Hormone-Disrupting Fungicides on Citrus

citrus fruits


The two hormone-disrupting fungicides imazalil and thiabendazole, one of which is also a likely carcinogen, were detected on nearly 90 percent of non-organic citrus fruit samples in tests commissioned by the Environmental Working Group (EWG).

More than half of the samples contained both fungicides. Both chemicals disrupt the body’s hormones, or endocrine system, which regulates metabolism, growth and development, and other important functions. They can also harm the reproductive system, and California scientists classify one of them as a chemical known to cause cancer.

In January and July 2020, EWG scientists purchased and peeled 25 samples of conventionally grown grapefruit, lemons, mandarins and oranges. The edible portion of the fruit was tested for pesticide residues by an independent laboratory accredited by the state of California.

The highest levels of imazalil and thiabendazole were found on mandarins, including clementines, followed by oranges and then grapefruit. Organic samples, two oranges and one grapefruit, did not have detectable levels of fungicides. The fungicides detected on citrus are typically applied after harvesting to prolong shelf life and prevent rotting.

The average concentration of imazalil detected in all fruits tested was about 20 times the amount that EWG scientists recommend as a limit to protect children against increased risk of cancer. For thiabendazole, more research is needed to determine a safe limit for children’s health.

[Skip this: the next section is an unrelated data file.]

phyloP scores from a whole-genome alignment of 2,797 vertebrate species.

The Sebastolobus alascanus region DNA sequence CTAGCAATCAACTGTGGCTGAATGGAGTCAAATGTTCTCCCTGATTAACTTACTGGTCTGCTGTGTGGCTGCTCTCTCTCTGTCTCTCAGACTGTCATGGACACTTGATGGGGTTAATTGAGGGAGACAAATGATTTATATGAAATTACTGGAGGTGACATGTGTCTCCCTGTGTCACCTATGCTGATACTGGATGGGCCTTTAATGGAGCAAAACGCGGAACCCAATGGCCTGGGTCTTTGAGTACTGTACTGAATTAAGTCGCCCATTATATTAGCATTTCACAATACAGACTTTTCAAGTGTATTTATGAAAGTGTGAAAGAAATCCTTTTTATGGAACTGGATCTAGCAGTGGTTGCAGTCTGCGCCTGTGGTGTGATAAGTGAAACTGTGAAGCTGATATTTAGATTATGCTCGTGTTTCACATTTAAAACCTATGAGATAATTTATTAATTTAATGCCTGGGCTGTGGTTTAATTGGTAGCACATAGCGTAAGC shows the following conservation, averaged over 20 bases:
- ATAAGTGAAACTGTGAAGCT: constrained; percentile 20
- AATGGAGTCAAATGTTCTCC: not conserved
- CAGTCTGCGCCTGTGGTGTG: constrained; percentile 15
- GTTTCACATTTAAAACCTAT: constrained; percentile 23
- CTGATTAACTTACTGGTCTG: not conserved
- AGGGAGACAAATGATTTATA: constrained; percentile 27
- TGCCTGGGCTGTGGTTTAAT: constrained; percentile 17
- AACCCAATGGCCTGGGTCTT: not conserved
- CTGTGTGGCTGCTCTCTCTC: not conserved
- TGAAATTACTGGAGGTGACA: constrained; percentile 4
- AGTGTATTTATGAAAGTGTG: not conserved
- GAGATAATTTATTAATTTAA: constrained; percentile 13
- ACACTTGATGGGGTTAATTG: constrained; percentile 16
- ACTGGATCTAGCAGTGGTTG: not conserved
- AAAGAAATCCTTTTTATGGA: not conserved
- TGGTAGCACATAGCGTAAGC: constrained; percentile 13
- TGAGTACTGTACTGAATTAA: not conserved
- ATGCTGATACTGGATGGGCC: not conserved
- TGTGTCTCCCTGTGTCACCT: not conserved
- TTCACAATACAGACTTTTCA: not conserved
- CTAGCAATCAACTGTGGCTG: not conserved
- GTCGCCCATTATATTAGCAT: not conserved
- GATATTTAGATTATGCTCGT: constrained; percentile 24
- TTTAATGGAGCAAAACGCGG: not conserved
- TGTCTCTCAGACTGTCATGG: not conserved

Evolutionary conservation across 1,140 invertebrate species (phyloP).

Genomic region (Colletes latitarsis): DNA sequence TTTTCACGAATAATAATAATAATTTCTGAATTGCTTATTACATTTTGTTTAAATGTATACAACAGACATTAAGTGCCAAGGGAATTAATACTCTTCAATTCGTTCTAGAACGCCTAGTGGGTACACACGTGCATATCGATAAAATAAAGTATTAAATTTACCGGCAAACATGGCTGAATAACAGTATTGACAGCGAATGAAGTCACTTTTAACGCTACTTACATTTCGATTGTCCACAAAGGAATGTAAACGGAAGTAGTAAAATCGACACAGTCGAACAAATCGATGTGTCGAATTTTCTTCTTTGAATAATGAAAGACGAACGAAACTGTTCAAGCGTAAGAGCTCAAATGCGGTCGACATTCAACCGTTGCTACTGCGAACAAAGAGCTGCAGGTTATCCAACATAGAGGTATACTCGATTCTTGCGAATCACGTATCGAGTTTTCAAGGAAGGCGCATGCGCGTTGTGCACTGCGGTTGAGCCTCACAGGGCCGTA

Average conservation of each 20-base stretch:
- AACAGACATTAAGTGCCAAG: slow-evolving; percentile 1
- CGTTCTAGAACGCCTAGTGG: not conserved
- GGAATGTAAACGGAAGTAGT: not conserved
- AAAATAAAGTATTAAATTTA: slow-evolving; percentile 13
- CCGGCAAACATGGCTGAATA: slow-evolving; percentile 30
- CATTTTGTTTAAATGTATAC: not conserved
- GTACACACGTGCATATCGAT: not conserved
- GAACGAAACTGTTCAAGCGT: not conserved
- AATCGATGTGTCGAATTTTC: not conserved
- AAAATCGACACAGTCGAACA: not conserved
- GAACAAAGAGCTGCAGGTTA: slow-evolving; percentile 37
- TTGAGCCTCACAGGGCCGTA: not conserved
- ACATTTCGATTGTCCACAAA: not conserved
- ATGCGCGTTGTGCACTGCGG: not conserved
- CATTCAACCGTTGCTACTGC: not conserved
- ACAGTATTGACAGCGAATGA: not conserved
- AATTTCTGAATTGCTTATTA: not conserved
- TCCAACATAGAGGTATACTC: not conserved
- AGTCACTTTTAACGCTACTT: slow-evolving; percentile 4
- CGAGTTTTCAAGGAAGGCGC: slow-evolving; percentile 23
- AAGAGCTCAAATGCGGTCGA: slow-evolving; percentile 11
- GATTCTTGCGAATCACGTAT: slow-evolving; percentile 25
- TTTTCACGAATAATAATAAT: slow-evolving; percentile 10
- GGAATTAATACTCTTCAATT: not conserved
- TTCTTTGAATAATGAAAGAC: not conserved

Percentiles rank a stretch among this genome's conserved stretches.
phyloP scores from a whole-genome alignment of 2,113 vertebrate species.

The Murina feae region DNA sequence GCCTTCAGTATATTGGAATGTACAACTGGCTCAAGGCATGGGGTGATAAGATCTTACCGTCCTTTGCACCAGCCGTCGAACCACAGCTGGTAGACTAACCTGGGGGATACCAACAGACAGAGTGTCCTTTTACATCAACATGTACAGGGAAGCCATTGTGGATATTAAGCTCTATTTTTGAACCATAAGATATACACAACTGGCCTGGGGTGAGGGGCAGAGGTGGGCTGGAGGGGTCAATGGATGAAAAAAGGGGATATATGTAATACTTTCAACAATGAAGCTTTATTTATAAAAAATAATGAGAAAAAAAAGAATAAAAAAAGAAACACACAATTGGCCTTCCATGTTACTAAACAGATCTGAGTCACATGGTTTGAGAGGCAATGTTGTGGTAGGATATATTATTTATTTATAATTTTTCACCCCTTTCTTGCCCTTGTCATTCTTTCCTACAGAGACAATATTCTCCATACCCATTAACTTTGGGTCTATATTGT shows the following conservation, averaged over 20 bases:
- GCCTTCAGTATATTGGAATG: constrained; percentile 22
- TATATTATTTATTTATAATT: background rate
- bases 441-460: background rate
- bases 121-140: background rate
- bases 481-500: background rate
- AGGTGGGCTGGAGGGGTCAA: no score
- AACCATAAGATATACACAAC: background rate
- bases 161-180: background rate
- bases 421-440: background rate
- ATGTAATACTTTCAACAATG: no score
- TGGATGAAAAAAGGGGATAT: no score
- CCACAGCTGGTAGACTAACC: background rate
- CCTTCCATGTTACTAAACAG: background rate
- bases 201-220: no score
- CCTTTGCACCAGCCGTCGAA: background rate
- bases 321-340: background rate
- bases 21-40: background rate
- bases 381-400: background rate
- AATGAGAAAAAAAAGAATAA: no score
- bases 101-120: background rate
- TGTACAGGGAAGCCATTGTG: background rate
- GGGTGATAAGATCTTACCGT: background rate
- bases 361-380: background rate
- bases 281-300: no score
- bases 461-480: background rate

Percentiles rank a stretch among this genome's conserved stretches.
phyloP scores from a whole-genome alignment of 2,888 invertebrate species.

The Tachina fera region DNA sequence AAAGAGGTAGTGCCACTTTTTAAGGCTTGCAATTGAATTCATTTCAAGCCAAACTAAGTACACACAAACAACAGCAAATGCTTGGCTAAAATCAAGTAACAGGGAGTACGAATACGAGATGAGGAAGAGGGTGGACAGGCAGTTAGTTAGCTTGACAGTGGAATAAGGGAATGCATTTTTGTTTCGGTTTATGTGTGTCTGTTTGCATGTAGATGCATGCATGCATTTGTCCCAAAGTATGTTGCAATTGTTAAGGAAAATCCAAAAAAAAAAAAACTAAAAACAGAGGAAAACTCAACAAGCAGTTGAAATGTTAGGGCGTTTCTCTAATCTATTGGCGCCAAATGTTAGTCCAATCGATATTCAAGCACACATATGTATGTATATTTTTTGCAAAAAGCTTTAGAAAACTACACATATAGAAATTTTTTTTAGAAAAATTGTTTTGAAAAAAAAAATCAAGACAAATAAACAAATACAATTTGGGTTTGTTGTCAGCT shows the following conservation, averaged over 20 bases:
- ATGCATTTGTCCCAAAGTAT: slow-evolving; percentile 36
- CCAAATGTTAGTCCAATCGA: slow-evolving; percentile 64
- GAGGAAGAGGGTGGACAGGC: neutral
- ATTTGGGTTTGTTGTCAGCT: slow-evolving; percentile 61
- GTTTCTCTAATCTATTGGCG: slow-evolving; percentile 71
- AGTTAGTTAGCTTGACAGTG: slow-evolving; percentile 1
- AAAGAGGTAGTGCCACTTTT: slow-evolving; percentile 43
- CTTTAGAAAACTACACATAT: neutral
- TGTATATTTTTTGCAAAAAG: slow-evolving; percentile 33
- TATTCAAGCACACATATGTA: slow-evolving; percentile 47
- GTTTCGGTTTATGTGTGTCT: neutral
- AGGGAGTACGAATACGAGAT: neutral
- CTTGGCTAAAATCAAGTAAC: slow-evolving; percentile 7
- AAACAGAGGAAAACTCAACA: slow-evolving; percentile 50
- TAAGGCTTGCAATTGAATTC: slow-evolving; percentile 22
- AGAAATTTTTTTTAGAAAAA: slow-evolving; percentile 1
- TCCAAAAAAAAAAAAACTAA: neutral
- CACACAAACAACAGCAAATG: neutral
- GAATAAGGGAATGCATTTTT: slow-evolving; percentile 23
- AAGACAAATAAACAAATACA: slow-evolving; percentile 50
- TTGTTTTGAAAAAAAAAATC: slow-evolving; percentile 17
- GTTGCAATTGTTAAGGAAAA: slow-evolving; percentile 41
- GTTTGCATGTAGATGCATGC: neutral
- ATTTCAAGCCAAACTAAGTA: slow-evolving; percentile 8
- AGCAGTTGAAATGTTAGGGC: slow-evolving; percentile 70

EWG believes pesticides linked to cancer and hormone disruption should not be found on popular fruits that children eat. In 2019, EWG submitted official comments urging the EPA to reevaluate the use of these fungicides for post-harvest application on citrus, in light of potential harm to children’s health. More recently, EWG called on President Joe Biden to ban or restrict a number of harmful pesticides, including imazalil.

Until safe and effective anti-fungal technologies are developed, children’s health should not be compromised by fungicide use on citrus, a source of Vitamin C and other nutrients important for good health. Organic citrus fruits and fruit juices are the best choice for families looking to avoid synthetic fungicides. Choosing domestic or locally sourced citrus, and choosing grapefruit over sweeter citrus varieties, may reduce exposure to post-harvest fungicides.

Article adapted from

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